Effectiveness of maternal pertussis vaccination in preventing infection and disease in infants: The NSW Public Health Network case-control study

Vaccine. 2018 Mar 27;36(14):1887-1892. doi: 10.1016/j.vaccine.2018.02.047. Epub 2018 Mar 1.


Background: Infants are at the highest risk of severe complications - including death - as a result of pertussis infection. Controlling pertussis in this group has been challenging, particularly in those too young to be vaccinated. Following revised national recommendations in March 2015, the state of New South Wales, Australia, introduced a funded maternal vaccination campaign at 28 - 32 weeks of gestation using a 3-component tetanus-diphtheria-acellular pertussis vaccine (dTpa; Boostrix, GSK). This study aimed to assess the effectiveness of maternal vaccination and add to the growing body of evidence for this strategy.

Methods: A 1:1 matched case-control study was conducted between 16 August 2015 and 17 August 2016. Cases were laboratory or doctor notified, laboratory confirmed (nucleic acid testing or culture) and aged <6 months at onset. Each control infant was randomly selected from public hospital births in the same geographical area in the period up to 3 days before and after the case's birthdate. Odds ratios (OR) were calculated using conditional logistic regression. Vaccine effectiveness (VE) was calculated as 1 - OR.

Findings: In total, 117 cases and 117 controls were recruited. The overall VE estimate was non-significantly protective for infants <6 months old (VE 39%, 95% CI -12 to 66%). Higher VE was observed for infants <3 months old (VE 69%, 95% CI 13-89%) and against hospitalisation (VE 94%, 95% CI 59-99%).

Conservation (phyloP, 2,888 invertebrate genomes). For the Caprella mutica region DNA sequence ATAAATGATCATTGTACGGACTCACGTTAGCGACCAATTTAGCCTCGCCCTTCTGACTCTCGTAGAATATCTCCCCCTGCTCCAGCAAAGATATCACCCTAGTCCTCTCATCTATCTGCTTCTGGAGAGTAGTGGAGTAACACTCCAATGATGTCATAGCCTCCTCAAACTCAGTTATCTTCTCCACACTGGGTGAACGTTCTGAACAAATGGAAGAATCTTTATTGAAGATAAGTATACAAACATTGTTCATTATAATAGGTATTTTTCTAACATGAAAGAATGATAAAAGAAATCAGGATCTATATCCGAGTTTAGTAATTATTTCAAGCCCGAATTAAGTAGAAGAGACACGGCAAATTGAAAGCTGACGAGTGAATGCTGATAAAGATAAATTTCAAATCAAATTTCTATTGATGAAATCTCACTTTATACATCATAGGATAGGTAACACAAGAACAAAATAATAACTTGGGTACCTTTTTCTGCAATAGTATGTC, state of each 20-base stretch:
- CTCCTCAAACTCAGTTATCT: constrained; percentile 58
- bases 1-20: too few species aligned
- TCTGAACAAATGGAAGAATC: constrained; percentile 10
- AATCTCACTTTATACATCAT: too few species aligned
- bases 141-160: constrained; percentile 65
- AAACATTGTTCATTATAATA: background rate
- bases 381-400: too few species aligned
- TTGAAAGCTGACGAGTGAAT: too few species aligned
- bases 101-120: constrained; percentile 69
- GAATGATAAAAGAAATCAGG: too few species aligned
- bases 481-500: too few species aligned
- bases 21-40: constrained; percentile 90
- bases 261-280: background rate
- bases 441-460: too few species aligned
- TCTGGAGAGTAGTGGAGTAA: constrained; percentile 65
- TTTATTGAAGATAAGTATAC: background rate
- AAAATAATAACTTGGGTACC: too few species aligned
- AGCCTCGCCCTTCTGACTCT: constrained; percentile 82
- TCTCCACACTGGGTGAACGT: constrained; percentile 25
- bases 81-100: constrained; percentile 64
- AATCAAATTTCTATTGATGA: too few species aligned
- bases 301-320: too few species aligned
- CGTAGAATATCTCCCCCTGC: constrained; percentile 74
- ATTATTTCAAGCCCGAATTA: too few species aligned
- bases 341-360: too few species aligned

Interpretation: Maternal pertussis vaccination with a 3-component acellular vaccine was found to be highly effective at preventing severe disease in infants, but was less effective at preventing disease which did not require hospitalisation. The overall VE reported in this study was lower than in prior studies and suggests that maternal vaccination, while an effective strategy at preventing severe pertussis, is less effective at protecting against infection or mild disease.

Keywords: Australia; Maternal vaccination; Pertussis; Vaccination; dTpa.

MeSH terms

  • Australia / epidemiology
  • Bordetella pertussis / immunology*
  • Case-Control Studies
  • Female
  • Humans
  • Immunity, Maternally-Acquired*
  • Infant
  • Infant, Newborn
  • Male
  • Maternal Exposure*
  • Odds Ratio
  • Outcome Assessment, Health Care
  • Pertussis Vaccine / immunology*
  • Pregnancy
  • Prenatal Exposure Delayed Effects*
  • Public Health Surveillance
  • Vaccination
  • Whooping Cough / prevention & control*


  • Pertussis Vaccine